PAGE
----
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911 Calls Released Kinkajou Sneaks Into Florida Apartment Attacks Man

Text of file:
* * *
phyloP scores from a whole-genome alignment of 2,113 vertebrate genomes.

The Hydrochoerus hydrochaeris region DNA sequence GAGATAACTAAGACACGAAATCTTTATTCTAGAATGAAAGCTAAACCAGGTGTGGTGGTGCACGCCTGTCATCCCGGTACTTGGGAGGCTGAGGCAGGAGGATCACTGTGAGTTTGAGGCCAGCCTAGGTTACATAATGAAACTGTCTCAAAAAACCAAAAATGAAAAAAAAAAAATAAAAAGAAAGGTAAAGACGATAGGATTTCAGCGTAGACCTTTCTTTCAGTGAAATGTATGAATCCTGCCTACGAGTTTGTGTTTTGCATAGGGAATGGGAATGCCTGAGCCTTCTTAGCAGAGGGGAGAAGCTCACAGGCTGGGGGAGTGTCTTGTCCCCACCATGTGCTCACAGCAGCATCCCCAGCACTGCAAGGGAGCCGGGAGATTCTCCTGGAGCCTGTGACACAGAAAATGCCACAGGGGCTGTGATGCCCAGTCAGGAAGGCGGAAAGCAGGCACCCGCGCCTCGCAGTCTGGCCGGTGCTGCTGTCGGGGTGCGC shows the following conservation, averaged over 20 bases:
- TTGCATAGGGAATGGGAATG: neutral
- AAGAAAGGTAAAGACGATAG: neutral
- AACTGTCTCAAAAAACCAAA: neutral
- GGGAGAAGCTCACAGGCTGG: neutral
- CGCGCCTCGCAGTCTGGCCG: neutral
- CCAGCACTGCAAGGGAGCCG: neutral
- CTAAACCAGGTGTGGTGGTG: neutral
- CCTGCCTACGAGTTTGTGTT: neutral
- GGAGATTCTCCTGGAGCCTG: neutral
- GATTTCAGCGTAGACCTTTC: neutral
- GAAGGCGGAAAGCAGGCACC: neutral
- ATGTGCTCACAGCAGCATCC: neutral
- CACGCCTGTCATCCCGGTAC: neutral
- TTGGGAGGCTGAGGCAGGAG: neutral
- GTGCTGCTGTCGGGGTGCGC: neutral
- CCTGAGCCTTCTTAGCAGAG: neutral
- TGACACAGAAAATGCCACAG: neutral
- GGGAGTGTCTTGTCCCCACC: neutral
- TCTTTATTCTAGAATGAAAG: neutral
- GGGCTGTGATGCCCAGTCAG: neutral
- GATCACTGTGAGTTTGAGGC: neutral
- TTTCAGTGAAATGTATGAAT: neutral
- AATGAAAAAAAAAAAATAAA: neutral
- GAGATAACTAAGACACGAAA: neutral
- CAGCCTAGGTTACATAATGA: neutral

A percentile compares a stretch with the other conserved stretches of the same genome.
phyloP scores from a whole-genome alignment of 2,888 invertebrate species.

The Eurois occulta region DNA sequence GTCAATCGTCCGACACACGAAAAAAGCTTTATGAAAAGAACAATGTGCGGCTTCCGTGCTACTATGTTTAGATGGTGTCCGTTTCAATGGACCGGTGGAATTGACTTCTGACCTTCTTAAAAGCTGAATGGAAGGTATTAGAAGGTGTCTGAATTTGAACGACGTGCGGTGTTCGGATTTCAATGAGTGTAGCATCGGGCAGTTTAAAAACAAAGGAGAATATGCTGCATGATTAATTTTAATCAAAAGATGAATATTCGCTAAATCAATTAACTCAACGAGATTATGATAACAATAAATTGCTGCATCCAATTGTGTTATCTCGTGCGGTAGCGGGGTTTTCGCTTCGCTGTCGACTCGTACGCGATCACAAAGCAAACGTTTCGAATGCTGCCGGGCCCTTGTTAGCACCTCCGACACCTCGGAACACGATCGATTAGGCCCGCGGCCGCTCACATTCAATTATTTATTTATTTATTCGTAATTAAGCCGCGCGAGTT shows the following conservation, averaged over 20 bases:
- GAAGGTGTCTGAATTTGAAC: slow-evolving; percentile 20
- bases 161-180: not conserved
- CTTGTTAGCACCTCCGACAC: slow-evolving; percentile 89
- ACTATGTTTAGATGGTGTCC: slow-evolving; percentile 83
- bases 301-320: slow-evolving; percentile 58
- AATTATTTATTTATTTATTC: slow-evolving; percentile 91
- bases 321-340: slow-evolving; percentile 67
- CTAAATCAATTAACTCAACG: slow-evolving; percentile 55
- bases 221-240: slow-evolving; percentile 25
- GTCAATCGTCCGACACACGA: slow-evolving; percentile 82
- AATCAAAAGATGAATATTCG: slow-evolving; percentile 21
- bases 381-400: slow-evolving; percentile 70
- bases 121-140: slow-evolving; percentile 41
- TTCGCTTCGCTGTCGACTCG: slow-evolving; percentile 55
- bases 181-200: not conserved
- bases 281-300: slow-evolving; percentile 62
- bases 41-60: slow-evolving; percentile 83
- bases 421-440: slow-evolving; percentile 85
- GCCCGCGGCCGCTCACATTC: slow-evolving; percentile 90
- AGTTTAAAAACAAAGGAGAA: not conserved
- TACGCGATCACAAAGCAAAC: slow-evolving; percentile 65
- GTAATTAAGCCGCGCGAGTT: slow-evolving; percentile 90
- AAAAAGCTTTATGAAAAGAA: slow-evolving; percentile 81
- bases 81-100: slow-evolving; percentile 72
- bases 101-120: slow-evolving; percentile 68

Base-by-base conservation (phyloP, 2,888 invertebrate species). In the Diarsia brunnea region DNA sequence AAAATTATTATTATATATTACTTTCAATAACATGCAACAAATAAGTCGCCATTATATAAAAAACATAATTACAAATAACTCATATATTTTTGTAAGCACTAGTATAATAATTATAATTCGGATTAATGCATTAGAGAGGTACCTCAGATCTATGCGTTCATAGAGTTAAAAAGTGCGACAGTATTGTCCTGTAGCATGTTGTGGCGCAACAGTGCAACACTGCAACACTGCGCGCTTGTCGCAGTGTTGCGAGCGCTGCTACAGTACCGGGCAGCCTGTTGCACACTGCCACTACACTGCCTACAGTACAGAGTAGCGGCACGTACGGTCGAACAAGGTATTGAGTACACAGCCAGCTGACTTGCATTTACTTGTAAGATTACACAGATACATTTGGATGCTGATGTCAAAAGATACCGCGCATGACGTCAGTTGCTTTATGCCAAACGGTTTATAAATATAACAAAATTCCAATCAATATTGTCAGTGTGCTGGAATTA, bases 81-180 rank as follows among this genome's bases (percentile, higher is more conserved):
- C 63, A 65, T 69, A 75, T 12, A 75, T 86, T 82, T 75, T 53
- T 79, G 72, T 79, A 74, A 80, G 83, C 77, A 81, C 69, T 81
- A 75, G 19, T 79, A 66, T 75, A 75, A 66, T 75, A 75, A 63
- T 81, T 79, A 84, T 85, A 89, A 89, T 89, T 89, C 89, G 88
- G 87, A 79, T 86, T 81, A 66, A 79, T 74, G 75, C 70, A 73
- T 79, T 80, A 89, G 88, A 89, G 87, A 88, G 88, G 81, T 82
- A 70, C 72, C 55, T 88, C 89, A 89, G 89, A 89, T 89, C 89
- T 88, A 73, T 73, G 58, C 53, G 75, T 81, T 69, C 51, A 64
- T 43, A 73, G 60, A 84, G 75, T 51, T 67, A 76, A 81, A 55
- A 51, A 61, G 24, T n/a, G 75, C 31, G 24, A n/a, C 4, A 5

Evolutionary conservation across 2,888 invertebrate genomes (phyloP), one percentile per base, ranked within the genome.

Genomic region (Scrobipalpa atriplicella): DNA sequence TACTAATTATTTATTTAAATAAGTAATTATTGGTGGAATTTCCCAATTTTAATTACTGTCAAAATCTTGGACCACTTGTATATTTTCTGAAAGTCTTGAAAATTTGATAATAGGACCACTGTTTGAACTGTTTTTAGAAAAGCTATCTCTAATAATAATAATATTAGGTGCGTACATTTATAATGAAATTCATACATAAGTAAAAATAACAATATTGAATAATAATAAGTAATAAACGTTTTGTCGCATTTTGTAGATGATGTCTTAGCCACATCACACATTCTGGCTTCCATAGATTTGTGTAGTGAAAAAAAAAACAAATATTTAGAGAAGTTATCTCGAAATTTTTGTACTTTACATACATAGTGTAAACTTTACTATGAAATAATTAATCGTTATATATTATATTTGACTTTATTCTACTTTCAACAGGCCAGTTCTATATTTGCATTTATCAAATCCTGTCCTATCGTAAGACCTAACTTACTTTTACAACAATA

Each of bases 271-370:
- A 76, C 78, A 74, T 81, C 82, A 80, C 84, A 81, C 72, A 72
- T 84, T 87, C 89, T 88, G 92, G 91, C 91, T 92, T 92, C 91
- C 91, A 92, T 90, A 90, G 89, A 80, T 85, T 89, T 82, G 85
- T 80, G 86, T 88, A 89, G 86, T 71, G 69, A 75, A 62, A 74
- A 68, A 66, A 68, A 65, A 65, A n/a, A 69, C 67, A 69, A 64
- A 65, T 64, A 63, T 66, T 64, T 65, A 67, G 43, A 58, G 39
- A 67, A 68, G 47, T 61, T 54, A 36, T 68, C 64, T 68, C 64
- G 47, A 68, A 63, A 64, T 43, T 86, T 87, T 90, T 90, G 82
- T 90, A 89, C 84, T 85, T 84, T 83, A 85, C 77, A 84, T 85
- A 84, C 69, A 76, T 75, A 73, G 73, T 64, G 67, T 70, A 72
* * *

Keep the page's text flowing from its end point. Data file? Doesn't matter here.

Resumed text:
first_img Watch: Deputies Help Bear Family Rescue Cub Trapped in DumpsterNature Cam Captures Black Bear Feeding at Condor Sanctuary Stay on target A feisty, watermelon-craving kinkajou caused a bit of a hoopla in Florida last month after it forced its way into an apartment and attacked a man. And now, officials have released the 911 calls that document the chaos that the tiny rainforest mammal, an exotic cousin of the raccoon, caused.The Florida Fish and Wildlife Conservation Commission (FWC) said the kinkajou, which is native to Central and South America, bit and scratched a man at his apartment in Lake Worth Beach on July 25.#NEW: 911 calls released from kinkajou attack in Lake Worth Beach https://t.co/5iQobUl5dH pic.twitter.com/tz52aGtOGm— WPTV (@WPTV) August 22, 2019Resident Michael Litersky, 37, spotted it hanging out on a fence outside his girlfriend’s home, so he left out pieces of watermelon for the creature, according to the FWC. But the kinkajou wasn’t feeling especially grateful the next morning. When Litersky headed out for work, the animal slipped into the apartment.Litersky tried to shoo it out of the apartment, but the kinkajou “immediately attacked” him, biting his ankles and scratching his calves, according to the FWC report.In the 911 call, Litersky’s girlfriend, Gillian Hicks, can be heard explaining the situation to the operator, mistakenly identifying the kinkajou as a “lemur,” WPTV reported.“It’s in our bathroom,” Hicks says. “Like, we had to chase it in there.”“And it attacked your boyfriend?” the 911 operator asks.“Yeah, he went to leave and open the door and it, like, came at him,” Hicks says. “It was waiting, like, outside of our door.”In another call between, the operator can be heard telling the dispatcher about the mischievous “lemur.”“I have a lady on 911,” the operators says. “She’s saying that a lemur is in her house. They have it trapped in.”“A lemur?” the dispatcher replies. “There’s not a lemur in her house, but go ahead.”Officials from the FWC, the Palm Beach County Sheriff’s Office, and animal control later arrived, and removed the ankle-biting kinkajou from the bathroom. The animal was then dropped off at a FWC facility, according to CNN.It’s not clear how the kinkajou, which calls the forests of Central and South America home, found its way to a Palm Beach County, Florida apartment.Keeping a kinkajou as a pet requires a Class III permit from the conservation commission, but officials told CNN they didn’t find any permit-holders in the area.Although kinkajous typically eat fruit and nectar, they are classified as carnivores and have sharp little claws and teeth, according to the San Diego Zoo. Kinkajous have a painful bite and can be destructive to a home in the middle of the night, when they are most active, the Zoo said.More on Geek.com:Watch: Vomiting Vultures ‘Invade’ Florida Vacation HomeHere’s What Happened When a Bear Locked Itself in a Car in ColoradoMan Pleads Guilty to Stealing Endangered, Ring-Tailed Lemur From California Zoolast_img read more

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